It’s a bit ridiculous. I would recommend less emphasis on the actual cost of repairs, and assume a lot of the cost could be mitigated with time and expertise. It has to happen that if you’ve fixed golems before, and you get good at it, there have to be shortcuts that will save time. Even if it means Golly’s only good for twenty or twenty-five rounds, before it starts to go a bit wonky.

Because that’s how machinery is – it NEVER works like it’s supposed to. Car doors never close correctly, indicators get stuck, connectors leak, power connections get gunked up and fail, overloads occur, etcetera, etcetera ...

If this kind of thing interests you (it doesn’t me so much), and you want to invent a table which will identify everything that might go wrong with your party’s mechanical rocket launcher (the Chinese built one by the 12th century), or even just the water wheel that runs their armourer’s shop, start a list of words beginning with ‘malfunction’: misfire, snag, defect, disconnect, fail, entangle, unravel, grind, shiver or shudder, split, fracture, rattle, seize, short, leak, interrupt, unbalance, oscillate, run down, weaken, burst, whine, crack, explode or break.

Have fun.


Elton said...

See if you can get a copy of GURPS High Tech.

Mattbot said...

The Top Secret S.I. game had a mechanic I think called "friction" (introduced in the TS4 - Commando Brushfire Wars supplement. Why can I remember these things?) which wonky or unreliable equipment could increase and and sloppy player planning could to contribute as well. There was one running friction score for the entire party which the GM made a check against one per session. Failing the friction check would result in a catastrophic technical failure later in the adventure, maybe triggered by a fumble or GM fiat, I can't recall. The lurking failure could effect any piece of equipment, i.e. taking a bunch of experimental spy gear on the mission could result in the get-away helicopter's engine staling during the extraction. The idea is more complicated things get, the more details get missed in maintaining everything. It's harder to apply in a fantasy setting but something to ponder if you want to go down this route.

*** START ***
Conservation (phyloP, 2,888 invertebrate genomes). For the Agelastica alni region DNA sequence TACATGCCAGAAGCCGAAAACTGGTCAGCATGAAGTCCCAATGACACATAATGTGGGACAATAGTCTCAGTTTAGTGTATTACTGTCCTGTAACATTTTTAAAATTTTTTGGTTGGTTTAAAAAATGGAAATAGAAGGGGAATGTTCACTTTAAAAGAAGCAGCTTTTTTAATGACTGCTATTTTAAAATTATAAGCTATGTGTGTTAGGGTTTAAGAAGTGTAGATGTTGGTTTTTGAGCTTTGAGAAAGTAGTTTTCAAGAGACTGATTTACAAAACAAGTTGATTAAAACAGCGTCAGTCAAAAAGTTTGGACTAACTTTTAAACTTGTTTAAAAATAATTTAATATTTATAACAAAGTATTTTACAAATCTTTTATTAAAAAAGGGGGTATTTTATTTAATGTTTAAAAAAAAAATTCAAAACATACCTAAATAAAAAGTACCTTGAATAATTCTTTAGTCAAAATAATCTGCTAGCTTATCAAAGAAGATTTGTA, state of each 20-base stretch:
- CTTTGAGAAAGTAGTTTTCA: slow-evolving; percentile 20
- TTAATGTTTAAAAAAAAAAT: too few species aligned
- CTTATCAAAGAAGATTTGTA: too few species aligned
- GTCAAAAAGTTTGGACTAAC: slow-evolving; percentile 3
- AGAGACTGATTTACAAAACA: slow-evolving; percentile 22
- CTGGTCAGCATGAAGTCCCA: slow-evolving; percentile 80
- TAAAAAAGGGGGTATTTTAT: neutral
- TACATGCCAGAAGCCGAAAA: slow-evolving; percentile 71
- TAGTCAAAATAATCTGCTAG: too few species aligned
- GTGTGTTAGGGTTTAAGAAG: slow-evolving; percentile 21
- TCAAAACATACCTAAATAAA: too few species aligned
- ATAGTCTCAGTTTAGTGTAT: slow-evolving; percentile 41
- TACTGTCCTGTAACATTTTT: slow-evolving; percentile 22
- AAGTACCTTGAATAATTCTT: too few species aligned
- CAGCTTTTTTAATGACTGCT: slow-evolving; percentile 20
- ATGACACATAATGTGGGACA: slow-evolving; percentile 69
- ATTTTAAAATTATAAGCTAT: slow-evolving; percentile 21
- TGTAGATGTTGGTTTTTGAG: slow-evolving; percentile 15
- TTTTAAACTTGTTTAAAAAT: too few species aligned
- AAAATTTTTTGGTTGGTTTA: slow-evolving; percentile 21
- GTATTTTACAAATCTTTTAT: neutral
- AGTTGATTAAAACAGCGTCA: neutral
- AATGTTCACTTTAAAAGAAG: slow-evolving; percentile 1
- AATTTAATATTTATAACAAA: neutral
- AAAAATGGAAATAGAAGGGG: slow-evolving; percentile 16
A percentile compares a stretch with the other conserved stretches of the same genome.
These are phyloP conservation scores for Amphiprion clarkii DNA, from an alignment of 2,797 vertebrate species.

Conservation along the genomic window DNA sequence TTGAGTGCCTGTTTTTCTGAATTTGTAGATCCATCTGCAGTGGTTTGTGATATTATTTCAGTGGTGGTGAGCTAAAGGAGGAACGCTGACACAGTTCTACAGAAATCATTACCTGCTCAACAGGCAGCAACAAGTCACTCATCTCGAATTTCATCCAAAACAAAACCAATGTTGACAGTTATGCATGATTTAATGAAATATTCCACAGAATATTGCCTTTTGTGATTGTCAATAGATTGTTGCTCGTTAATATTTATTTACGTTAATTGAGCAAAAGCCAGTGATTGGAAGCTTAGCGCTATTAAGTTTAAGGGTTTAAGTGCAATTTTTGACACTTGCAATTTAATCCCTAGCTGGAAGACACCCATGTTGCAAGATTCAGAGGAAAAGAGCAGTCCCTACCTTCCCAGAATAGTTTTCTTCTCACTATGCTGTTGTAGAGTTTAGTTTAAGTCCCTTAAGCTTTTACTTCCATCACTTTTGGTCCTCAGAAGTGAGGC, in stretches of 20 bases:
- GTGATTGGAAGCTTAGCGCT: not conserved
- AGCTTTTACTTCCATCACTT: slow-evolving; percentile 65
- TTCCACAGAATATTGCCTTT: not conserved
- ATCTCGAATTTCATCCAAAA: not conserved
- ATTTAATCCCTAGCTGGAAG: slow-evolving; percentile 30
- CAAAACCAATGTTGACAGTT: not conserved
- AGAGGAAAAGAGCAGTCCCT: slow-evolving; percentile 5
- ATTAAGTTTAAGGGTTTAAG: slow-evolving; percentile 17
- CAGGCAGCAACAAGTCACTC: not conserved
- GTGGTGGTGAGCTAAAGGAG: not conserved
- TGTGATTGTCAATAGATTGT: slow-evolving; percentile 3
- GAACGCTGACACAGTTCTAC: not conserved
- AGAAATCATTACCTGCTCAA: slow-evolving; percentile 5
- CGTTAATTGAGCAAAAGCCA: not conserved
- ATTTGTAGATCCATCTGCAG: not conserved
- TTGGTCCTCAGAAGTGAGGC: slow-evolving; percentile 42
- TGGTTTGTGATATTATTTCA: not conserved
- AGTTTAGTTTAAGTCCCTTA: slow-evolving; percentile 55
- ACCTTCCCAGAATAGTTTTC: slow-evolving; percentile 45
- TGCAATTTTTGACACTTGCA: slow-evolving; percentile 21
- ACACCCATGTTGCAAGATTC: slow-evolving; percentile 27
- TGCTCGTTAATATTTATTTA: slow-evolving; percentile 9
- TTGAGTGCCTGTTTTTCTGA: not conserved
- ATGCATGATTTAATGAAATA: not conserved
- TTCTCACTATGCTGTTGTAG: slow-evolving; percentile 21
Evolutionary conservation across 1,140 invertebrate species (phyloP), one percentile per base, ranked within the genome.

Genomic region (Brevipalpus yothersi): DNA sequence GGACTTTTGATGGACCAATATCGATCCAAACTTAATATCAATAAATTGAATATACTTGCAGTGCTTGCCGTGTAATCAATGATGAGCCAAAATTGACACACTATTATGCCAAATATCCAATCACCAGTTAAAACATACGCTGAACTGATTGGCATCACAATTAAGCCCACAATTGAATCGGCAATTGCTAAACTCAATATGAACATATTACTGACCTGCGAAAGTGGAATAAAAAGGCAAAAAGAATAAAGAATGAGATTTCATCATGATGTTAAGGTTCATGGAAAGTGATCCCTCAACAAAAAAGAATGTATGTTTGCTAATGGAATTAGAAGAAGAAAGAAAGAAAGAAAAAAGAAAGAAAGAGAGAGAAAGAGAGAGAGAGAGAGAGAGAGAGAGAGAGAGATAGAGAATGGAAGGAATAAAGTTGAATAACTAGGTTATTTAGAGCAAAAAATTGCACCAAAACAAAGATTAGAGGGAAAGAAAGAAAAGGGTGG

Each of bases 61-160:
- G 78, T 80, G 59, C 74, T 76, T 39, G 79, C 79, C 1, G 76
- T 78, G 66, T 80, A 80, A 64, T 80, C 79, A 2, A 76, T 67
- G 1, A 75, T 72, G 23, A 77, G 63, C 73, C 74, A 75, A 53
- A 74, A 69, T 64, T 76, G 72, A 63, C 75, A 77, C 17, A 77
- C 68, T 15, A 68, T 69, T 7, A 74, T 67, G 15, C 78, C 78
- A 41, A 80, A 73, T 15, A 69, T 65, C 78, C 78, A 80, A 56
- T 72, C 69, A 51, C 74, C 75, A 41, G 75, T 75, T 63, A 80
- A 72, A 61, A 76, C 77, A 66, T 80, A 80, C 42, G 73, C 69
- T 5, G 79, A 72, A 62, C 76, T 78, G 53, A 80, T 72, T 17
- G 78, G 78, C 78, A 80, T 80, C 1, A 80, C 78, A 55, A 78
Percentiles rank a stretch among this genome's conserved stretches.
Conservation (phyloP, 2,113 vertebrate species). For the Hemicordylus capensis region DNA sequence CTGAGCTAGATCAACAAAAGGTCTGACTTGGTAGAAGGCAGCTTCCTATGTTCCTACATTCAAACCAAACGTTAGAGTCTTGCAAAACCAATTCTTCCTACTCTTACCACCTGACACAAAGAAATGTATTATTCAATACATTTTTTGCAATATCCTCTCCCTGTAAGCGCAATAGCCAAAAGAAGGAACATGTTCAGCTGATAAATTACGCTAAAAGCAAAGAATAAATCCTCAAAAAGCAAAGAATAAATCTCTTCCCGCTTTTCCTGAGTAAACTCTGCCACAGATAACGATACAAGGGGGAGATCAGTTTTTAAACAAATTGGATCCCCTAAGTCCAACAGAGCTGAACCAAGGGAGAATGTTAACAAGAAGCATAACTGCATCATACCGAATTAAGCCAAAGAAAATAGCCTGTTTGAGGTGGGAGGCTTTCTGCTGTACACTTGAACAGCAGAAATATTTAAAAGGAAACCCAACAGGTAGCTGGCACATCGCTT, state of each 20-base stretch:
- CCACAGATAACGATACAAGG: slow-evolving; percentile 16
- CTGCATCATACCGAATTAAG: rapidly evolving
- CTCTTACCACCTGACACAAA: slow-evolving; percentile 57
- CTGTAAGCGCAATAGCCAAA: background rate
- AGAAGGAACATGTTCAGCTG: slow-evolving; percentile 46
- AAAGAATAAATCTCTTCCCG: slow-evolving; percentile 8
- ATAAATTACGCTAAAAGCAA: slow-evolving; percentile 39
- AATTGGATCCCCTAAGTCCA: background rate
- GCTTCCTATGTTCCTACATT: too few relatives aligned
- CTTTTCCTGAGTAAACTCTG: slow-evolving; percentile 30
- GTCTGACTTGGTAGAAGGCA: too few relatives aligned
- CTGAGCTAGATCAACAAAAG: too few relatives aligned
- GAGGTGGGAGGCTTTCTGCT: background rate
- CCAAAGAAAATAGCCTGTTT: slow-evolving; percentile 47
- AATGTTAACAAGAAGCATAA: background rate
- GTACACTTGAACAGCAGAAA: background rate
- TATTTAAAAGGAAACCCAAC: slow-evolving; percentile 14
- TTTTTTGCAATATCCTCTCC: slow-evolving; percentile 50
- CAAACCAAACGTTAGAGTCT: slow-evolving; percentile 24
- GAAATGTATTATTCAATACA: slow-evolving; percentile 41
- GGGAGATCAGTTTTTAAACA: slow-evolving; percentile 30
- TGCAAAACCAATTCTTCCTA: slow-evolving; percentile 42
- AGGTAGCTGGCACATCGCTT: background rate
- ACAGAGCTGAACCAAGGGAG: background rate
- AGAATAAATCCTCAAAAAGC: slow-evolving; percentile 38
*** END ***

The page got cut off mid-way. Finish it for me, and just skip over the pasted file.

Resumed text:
Alexis said...

That's a very good point, Matt; seems to me, the 'details missed' element could easily apply to fantasy role play or any other game, simply on the basis that it is easier to keep a good edge on your sword if you don't have a huge amount of accumulated stuff, but instead you travel light. The process extends not just to the vast potential properties you own, but the number of people you depend on to keep stuff working - how many of them will loaf off at the critical moment, simply because you insist having an entourage of 300 instead of a handful of picked men?

Anonymous said...

Mind if I yoink the list of words for a post on devices? :)

Alexis said...


English = public domain.